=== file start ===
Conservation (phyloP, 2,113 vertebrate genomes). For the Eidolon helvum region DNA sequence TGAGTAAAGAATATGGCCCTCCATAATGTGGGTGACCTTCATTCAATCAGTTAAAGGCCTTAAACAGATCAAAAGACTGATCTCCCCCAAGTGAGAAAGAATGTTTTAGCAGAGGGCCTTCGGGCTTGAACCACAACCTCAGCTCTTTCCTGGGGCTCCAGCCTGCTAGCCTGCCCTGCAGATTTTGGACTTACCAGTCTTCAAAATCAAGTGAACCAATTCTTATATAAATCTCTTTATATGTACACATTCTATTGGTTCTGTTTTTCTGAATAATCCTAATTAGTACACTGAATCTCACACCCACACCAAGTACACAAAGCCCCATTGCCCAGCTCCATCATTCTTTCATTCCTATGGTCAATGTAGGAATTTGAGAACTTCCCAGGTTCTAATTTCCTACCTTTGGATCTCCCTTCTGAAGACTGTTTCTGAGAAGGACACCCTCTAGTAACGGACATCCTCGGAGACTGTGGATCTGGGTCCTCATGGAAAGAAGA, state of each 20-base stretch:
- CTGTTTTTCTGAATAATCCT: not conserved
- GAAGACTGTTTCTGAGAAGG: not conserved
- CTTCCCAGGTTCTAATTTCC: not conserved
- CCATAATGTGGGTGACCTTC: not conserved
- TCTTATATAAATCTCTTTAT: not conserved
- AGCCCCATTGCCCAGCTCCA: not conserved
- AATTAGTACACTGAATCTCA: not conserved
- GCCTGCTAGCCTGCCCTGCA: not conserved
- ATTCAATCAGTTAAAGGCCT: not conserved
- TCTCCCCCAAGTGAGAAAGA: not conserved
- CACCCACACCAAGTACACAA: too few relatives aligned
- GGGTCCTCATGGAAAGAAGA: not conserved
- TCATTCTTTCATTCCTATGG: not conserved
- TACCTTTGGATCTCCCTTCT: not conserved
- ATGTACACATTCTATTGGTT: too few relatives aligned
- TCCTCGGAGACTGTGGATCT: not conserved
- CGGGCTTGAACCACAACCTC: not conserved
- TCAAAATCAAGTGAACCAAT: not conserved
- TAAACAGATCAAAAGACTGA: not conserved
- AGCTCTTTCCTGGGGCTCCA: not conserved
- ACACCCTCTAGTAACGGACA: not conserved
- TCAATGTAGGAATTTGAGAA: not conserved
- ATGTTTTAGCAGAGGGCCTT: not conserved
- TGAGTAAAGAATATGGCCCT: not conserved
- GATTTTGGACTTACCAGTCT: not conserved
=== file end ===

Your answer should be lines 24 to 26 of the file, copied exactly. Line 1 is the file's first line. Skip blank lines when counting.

- ATGTTTTAGCAGAGGGCCTT: not conserved
- TGAGTAAAGAATATGGCCCT: not conserved
- GATTTTGGACTTACCAGTCT: not conserved